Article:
Staff Sgt. James Patrick Hunter was laid to rest Tuesday, as he had wished, among veterans of other wars at The Lexington Cemetery.
Hunter, 25, a Lexington native, was killed June 18 while on a foot patrol in the Zhari District of Kandahar, Afghanistan, where he was serving with the 2nd Brigade Combat Team, 101st Airborne Division. Hunter, who was part of a public-affairs unit, was caught in a blast from a homemade bomb.
He had arrived in Afghanistan less than a month earlier, having served two previous tours in Iraq. He joined the Army in 2003 after graduating from Firelands High School in Oberlin, Ohio.
During funeral services Tuesday morning at Winchester's First United Methodist Church, the Rev. James Williams remembered Hunter as "a soldier's soldier" who loved his country and dedicated his life to serving others, rather than pursuing material gain.
"This was a young man who did not give his life to the pursuit of wealth and pleasure," Williams said. "He forfeited college to serve his country."
Hundreds, including family, friends and numerous military members, almost filled the sanctuary. Outside, more than 100 members of the Patriot Guard, a motorcycle group, formed a cordon around the church, each cyclist holding an American flag. Cyclists from Kentucky, Tennessee, Ohio, West Virginia and Virginia took part.
Across the street, dozens of people from other Winchester churches maintained a prayer vigil that began more than an hour before the funeral.
Brig. Gen. Thomas Richardson, representing the Army at the funeral, called Hunter "an American hero" and read from the written comments of soldiers who had served with Hunter in Afghanistan.
"I am grateful to have met the man. ... I will never forget his sacrifice," Hunter's company commander wrote.
Richardson said Hunter was a likeable, easygoing man who took deep pride in his work in public affairs and labored hard to do the best job possible. At one point, Hunter — though only a sergeant — ran his brigade's public affairs office for several months because no commissioned officer was available to handle the job, Richardson said.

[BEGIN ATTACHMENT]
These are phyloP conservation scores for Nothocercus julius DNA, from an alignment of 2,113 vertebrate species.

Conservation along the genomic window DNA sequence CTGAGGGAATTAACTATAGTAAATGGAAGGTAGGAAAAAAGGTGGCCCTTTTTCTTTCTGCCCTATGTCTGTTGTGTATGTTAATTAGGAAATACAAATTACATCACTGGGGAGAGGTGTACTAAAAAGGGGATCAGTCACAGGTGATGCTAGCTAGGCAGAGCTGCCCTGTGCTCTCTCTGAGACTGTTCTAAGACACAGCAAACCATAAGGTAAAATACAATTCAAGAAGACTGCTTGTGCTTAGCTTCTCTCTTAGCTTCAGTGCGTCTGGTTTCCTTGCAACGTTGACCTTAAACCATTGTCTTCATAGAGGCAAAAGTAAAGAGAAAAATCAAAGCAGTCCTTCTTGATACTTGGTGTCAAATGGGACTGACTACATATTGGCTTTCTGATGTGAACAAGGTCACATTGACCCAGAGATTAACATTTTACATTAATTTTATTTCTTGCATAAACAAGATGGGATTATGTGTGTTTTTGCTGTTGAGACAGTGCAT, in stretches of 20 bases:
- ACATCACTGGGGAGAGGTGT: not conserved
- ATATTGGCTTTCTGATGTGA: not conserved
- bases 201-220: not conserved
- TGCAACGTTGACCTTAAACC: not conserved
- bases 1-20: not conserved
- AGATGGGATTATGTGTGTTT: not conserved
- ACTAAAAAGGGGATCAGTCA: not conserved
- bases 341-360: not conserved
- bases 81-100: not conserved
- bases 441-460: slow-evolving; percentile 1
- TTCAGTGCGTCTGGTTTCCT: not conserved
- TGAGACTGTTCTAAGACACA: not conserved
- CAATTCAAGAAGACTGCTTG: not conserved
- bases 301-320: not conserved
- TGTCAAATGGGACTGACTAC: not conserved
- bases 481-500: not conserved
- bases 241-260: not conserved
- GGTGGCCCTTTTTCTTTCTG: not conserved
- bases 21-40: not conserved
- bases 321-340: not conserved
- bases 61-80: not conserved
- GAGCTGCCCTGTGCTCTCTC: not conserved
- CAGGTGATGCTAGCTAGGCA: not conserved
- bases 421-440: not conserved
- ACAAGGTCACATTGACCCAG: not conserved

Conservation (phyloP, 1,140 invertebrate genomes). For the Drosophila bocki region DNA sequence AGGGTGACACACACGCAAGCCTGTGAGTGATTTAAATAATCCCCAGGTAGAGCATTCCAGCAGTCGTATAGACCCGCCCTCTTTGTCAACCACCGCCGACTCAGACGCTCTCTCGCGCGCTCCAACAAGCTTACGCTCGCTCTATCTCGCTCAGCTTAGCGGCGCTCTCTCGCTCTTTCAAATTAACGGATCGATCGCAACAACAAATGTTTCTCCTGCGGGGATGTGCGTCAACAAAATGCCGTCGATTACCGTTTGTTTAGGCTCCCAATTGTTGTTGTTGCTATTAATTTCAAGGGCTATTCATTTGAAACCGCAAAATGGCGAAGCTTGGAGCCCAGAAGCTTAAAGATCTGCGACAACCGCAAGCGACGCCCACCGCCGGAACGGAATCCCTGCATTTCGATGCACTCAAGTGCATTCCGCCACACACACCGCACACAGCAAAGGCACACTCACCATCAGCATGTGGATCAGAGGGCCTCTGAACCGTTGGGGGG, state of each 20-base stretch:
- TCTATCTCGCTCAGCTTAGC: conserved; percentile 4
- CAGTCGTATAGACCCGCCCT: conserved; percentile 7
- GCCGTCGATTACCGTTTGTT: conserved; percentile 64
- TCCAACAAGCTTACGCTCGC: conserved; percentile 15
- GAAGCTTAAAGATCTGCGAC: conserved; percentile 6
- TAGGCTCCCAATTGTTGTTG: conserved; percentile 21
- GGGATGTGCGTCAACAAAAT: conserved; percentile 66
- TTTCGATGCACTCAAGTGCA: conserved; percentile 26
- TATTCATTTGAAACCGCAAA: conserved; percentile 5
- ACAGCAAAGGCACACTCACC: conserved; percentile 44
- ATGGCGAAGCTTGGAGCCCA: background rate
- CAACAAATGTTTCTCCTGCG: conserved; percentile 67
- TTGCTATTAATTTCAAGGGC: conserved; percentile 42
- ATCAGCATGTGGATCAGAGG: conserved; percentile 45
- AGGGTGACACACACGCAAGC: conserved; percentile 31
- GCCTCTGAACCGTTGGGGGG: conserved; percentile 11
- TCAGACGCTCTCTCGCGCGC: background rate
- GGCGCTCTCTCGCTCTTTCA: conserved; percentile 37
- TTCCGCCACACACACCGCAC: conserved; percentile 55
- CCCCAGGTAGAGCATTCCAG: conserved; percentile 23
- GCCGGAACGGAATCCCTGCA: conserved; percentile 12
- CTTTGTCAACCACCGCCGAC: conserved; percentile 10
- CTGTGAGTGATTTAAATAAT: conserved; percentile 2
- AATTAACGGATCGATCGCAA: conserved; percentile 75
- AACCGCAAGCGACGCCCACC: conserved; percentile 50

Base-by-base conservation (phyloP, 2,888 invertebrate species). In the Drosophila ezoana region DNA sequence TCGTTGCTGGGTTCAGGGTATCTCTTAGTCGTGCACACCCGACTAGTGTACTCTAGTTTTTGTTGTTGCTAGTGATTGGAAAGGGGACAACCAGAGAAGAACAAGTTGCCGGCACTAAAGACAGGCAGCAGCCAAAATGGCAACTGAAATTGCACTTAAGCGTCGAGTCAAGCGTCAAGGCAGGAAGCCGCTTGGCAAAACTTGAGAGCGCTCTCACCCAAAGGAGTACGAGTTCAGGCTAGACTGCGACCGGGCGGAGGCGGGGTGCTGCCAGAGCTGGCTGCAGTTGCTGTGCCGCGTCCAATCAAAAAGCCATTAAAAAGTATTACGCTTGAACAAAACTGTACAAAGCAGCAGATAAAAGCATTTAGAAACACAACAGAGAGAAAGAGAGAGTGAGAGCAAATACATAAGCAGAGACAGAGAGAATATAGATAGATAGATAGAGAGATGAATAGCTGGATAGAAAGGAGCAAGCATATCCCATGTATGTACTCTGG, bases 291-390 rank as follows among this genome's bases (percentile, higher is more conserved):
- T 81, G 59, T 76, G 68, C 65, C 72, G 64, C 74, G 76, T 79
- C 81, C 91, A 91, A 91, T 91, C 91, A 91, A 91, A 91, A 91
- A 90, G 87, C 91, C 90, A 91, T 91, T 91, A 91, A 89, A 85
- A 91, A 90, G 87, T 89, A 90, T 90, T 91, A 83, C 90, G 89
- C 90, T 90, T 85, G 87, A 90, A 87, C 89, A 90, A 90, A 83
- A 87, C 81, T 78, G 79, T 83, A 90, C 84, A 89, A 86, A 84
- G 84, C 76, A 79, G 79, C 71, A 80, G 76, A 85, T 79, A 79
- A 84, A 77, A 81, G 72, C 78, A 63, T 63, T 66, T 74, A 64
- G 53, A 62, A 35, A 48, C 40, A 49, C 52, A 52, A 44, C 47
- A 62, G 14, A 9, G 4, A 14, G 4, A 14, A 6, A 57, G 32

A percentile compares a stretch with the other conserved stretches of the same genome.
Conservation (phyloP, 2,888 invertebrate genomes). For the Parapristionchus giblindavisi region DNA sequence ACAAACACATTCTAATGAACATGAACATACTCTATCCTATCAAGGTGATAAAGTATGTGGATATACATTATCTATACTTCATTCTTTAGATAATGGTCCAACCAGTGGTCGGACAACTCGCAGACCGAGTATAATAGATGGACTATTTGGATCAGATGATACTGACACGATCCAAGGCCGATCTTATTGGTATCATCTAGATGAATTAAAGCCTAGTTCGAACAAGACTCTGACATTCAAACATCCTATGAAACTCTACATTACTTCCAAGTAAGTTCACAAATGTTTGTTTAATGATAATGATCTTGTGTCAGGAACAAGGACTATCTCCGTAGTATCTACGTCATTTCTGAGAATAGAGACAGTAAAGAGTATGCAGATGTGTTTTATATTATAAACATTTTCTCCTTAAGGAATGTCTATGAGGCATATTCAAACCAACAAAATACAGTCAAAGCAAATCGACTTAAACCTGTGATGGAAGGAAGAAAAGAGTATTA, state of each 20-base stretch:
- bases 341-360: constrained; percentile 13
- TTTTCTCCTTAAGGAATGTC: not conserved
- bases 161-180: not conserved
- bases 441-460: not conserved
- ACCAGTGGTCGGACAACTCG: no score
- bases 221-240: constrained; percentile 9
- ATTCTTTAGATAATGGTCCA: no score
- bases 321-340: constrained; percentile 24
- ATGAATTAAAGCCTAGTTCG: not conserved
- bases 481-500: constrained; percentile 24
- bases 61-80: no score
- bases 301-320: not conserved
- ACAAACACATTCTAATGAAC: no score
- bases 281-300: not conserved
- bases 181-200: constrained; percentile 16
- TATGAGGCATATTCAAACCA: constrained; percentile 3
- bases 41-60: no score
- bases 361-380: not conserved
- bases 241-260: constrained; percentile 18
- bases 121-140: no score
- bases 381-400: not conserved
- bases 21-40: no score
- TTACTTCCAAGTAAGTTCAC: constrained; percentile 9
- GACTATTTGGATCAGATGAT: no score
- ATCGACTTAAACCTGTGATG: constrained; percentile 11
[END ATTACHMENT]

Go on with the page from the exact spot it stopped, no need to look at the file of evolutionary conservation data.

"He loved to tell the soldiers' stories," another soldier wrote.
In his public affairs role, Hunter often worked with U.S. news reporters covering the Afghan war. One of them was ABC-TV's Mike Gudgell, who recently posted an online comment about Hunter on a news account of his death in The Morning Journal, a Lorain, Ohio, newspaper.
"He was more than a great soldier," Gudgell wrote of Hunter. "He was a leader of men. He had an enormously important responsibility to see that not only soldiers' families knew about the lives of their soldiers, but also to help the American public understand the life of a soldier in war time. ... He's my colleague in every sense."
Richardson, noting the approach of Independence Day, urged those at the funeral to remember Hunter when they hear the national anthem during the holiday.
"He is truly one of the brave," Richardson said.
Hunter was posthumously awarded the Purple Heart and the Bronze Star.
Saying goodbye to Hunter involved communities in two states.
There were ceremonies late last week in northern Ohio, where Hunter grew up. He was born in Lexington in 1985. Hunter's body was returned to Kentucky on Saturday.
In his comments Tuesday, Williams called Hunter's death a "tragedy that ended a full and wonderful life," and he urged those present to follow Hunter's lead in their own lives.
"Go forward with your lives and make a difference," he said. "We have a great example before us."
From the Winchester church, Hunter's flag-draped coffin traveled to Lexington by police motorcade. At the cemetery entrance, the coffin was transferred to a horse-drawn caisson, which carried it to the grave site.
There, while a mocking bird sang from a distant tree, family and friends said their final goodbyes to Staff Sgt. James Hunter.
Survivors include Hunter's father, Tom Hunter of Winchester; his mother, Patricia Phillips of Birmingham, Ohio; his fiancée, Candice Clark; four brothers; a sister and a half-sister; and two stepbrothers.